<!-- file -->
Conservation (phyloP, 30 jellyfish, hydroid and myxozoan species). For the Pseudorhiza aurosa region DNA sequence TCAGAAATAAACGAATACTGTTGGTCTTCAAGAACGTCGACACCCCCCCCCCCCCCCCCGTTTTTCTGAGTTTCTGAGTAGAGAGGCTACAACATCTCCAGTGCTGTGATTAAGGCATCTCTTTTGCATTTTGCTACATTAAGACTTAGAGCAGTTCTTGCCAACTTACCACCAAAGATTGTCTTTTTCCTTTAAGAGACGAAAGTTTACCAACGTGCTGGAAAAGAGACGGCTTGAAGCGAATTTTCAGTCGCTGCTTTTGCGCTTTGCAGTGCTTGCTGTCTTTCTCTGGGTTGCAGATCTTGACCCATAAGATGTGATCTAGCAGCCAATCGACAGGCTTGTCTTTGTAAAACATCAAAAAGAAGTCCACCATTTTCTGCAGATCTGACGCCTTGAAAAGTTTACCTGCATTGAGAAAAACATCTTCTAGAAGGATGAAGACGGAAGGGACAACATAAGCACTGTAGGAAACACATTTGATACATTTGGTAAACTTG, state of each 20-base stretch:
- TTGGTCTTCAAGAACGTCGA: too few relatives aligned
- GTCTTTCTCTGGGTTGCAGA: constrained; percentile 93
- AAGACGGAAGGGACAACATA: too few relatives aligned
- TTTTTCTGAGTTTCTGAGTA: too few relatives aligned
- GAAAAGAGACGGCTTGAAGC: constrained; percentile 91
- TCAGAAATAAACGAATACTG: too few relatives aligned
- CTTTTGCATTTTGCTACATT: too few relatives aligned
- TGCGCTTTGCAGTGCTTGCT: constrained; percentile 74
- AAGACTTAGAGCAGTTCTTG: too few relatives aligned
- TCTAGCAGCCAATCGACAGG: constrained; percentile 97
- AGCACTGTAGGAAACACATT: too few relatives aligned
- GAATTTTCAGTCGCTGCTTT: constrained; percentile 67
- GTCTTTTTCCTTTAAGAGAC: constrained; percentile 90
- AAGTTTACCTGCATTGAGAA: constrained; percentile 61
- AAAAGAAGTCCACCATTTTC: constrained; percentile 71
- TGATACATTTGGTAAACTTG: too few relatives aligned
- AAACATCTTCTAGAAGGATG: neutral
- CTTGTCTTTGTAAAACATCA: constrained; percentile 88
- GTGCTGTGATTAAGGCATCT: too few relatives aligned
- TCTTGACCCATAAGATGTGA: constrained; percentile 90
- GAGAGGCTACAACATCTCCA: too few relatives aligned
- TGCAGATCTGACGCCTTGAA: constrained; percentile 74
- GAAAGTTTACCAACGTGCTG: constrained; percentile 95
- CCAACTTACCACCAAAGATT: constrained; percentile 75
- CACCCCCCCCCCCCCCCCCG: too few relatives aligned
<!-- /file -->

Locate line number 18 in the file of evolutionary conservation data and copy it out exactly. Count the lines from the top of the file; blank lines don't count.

- AAACATCTTCTAGAAGGATG: neutral